Number-Needed-to-Treat Analyses Comparing Clinical Disease Outcomes and Disability Improvement in RMS Patients Treated with Alemtuzumab or Ocrelizumab

Thursday, May 31, 2018
Exhibit Hall A (Nashville Music City Center)
Aaron Boster, MD , OhioHealth Neurological Physicians, Columbus, OH
Bart Van Wijmeersch, MD, PhD , Rehabilitation & MS-Centre Overpelt, BIOMED, Hasselt University, Hasselt, Belgium
Raed Alroughani, MD , Amiri Hospital, Sharq, Kuwait
Giancarlo Comi, MD , University Vita-Salute San Raffaele, Milan, Italy
Regina Berkovich, MD, PhD , University of Southern California, Keck School of Medicine, Los Angeles, CA
Guillermo Izquierdo, MD , Virgen Macarena University Hospital, Seville, Spain
Daniel Kantor, MD , Florida Atlantic University, Boca Raton, FL
Christopher LaGanke, MD , North Central Neurology Associates, Cullman, AL
Volker Limmroth, MD, PhD , Klinik fur Neurologie und Palliativmedizin, Cologne, Germany
Richard AL Macdonell, MD , Austin Health and Florey Institute of Neuroscience and Mental Health, Melbourne, Victoria, Australia
Heinz Wiendl, MD , University of Munster, Munster, Germany
Maria Melanson, MD, PhD , Sanofi, Cambridge, MA
Karthinathan Thangavelu, PhD , Sanofi, Cambridge, MA
Mark S Freedman, MD , University of Ottawa and the Ottawa Hospital Research Institute, Ottawa, ON, Canada
on behalf of the CAMMS223, CARE-MS I, and CARE-MS II, Investigators , on behalf of the CAMMS223, CARE-MS I, and CARE-MS II Investigators, NA, NJ

Background: In the absence of head-to-head trials, the number-needed-to-treat (NNT) may be used to assess comparative efficacy of disease-modifying therapies. Alemtuzumab and ocrelizumab significantly improved clinical efficacy outcomes in relapsing multiple sclerosis (RMS) patients vs SC IFNB-1a 44 µg 3x/week (common comparator) in 2-year (y) randomized clinical trials.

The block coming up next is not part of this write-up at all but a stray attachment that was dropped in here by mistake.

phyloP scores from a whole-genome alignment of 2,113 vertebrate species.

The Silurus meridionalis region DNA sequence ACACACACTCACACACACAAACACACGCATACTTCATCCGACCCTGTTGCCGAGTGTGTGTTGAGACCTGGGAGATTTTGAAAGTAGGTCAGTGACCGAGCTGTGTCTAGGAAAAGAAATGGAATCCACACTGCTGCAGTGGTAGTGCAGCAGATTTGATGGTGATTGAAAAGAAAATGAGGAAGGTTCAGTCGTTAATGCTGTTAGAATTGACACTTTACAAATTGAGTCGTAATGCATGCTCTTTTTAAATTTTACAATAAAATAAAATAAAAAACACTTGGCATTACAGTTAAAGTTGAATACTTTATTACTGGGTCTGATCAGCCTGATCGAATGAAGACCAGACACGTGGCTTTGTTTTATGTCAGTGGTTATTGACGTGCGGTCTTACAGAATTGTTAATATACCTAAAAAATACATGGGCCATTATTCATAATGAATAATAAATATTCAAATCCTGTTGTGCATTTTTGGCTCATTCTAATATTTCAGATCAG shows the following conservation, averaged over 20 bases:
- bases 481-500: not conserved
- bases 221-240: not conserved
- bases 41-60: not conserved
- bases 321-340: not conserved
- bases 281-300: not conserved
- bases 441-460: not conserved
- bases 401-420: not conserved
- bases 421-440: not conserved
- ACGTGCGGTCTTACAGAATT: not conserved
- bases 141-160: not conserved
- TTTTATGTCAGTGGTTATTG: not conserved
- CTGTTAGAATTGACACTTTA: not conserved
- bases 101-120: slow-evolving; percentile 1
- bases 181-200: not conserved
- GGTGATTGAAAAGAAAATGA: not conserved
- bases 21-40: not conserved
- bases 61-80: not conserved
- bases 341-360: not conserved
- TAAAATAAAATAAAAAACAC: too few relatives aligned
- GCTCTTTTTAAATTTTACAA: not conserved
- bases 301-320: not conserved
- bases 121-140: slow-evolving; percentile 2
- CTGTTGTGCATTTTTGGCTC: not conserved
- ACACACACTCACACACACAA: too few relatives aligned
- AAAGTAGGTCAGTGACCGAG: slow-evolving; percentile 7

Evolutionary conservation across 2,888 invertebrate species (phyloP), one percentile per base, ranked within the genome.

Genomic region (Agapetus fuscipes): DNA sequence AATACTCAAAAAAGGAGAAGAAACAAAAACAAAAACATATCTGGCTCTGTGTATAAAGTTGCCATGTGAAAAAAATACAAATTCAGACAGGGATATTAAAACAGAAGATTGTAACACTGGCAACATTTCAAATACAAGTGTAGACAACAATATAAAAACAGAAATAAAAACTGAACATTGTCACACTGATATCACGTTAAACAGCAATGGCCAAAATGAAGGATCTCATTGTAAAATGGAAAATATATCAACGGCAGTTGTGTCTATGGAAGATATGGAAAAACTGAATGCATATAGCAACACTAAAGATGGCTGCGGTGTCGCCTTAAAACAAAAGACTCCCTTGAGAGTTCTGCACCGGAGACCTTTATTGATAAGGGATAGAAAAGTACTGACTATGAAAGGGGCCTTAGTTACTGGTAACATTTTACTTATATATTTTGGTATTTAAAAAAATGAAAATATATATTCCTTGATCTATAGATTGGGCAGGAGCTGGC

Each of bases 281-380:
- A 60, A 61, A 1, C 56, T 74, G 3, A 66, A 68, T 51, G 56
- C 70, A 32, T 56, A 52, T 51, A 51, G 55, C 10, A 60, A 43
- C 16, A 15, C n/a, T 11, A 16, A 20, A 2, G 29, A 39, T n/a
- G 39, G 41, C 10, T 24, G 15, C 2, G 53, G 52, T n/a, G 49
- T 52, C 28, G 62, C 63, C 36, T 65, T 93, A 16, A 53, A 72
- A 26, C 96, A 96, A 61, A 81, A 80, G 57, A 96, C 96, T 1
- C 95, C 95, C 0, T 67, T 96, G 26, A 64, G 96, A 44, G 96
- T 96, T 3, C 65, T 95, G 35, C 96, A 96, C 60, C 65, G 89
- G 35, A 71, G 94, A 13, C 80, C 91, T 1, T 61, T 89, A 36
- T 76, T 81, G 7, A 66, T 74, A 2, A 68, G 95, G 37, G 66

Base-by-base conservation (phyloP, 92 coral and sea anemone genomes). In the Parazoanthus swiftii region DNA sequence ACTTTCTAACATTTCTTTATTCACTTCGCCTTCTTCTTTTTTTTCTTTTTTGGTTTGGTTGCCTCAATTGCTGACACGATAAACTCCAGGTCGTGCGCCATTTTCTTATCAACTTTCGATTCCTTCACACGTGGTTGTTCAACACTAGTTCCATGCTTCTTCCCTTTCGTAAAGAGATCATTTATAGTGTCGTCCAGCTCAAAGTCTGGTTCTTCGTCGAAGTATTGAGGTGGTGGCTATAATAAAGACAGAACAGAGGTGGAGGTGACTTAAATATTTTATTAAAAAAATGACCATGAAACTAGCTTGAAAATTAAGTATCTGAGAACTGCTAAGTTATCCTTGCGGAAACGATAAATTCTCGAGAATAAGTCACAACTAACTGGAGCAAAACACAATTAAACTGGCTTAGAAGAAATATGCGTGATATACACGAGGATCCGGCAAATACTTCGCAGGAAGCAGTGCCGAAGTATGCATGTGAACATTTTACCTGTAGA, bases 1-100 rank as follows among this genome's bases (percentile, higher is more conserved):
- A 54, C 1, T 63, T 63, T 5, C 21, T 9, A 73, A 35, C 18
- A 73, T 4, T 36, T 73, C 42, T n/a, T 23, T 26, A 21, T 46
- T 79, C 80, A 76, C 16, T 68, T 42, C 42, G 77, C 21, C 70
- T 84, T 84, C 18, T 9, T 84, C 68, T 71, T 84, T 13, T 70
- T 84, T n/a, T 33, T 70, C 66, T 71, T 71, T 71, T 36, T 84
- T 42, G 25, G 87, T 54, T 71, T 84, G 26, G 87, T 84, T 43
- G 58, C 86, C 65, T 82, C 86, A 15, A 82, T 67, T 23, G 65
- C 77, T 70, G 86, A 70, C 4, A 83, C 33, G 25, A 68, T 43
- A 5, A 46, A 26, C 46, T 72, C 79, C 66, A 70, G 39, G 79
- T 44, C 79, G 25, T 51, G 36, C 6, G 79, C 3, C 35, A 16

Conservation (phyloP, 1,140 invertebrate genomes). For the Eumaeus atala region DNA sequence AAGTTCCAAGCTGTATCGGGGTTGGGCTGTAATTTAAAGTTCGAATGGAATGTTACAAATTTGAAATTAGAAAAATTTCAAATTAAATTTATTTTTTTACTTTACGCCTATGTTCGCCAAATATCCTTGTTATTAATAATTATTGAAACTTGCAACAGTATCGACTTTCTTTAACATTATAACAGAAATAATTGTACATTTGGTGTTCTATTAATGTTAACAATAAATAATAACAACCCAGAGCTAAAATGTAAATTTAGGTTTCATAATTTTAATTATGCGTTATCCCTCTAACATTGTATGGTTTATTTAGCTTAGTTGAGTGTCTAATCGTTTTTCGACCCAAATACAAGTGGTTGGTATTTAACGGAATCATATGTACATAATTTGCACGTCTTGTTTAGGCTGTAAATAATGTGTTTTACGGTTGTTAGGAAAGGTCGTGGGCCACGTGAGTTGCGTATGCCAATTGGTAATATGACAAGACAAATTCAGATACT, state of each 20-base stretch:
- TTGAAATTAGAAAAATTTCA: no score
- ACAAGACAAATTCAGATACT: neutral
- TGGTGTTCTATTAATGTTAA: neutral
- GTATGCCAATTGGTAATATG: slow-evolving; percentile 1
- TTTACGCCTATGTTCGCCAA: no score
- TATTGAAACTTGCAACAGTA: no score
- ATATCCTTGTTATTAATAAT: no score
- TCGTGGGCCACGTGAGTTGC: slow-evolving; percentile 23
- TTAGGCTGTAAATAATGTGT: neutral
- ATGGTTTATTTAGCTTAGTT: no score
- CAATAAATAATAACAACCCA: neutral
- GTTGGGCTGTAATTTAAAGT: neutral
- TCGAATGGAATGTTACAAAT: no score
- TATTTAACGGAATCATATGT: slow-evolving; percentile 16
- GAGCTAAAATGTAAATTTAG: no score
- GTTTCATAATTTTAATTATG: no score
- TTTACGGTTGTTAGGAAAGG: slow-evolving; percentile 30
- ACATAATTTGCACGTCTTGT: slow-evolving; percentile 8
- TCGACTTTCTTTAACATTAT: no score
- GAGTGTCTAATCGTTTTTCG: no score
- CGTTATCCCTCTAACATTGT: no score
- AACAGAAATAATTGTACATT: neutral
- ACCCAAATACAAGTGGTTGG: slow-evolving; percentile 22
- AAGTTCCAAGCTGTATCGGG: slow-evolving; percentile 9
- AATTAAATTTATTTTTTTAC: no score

Objectives: Determine the NNT to prevent clinical disease events and improve disability in studies of RMS patients treated with alemtuzumab or ocrelizumab vs SC IFNB-1a.

Methods: NNT values were derived from post hoc analyses of 2-y study data of alemtuzumab (pooled treatment-naive patients [CAMMS223, NCT00050778; CARE-MS I, NCT00530348; N=786]; patients with inadequate response to prior therapy [CARE-MS II, NCT00548405; N=628]) and ocrelizumab (OPERA I [NCT01247324, N=821]; OPERA II [NCT01412333, N=835]). Alemtuzumab 12 mg/day IV was administered as 2 courses (baseline [BL]: 5 days; 12 months later: 3 days); ocrelizumab IV was administered at BL and Day 15 (300 mg/day each), then Weeks 24, 48, 72 (600 mg/day each). NNT was based on inverse of absolute risk differences vs SC IFNB-1a for annualized relapse rate, clinical disease activity (CDA; ≥1 relapse or 6-month confirmed disability worsening [CDW]), and 6-month confirmed disability improvement (CDI); the Altman method was used for CDW. Lower NNT values suggest greater efficacy.

Results: At BL, mean EDSS scores (CAMMS223/CARE-MS I: 2.0; CARE-MS II: 2.7; OPERA I: 2.9; OPERA II: 2.8), mean MS duration (CAMMS223/CARE-MS I: 1.9 y; CARE-MS II: 4.5 y; OPERA I/II: both 6.7 y), and mean number of relapses in the previous 2 y (CAMMS223/CARE-MS I: 2.5; CARE-MS II: 2.8; OPERA I/II: both 1.8) varied across trials. The NNT values vs SC IFNB-1a were lower with alemtuzumab than ocrelizumab to prevent: 1 relapse (CAMMS223/CARE-MS I: 5; CARE-MS II: 4; OPERA I/II: 8 each), CDW in 1 patient (CAMMS223/CARE-MS I: 15; CARE-MS II: 13; OPERA I: 23; OPERA II: 21), and CDA in 1 patient (CAMMS223/CARE-MS I: 5; CARE-MS II: 6; OPERA I/II: 8 each). The NNT value vs SC IFNB-1a to achieve CDI in 1 patient was also lower with alemtuzumab than ocrelizumab (pooled CAMMS223/CARE-MS I/CARE-MS II: 10; pooled OPERA I/II: 25).

Conclusions: Despite population differences, NNT values to prevent clinical events and achieve CDI over 2 y were lower with alemtuzumab than ocrelizumab in SC IFNB-1a comparator studies. Further real-world clinical experience will help confirm these findings.

 Study Support: Sanofi and Bayer HealthCare Pharmaceuticals.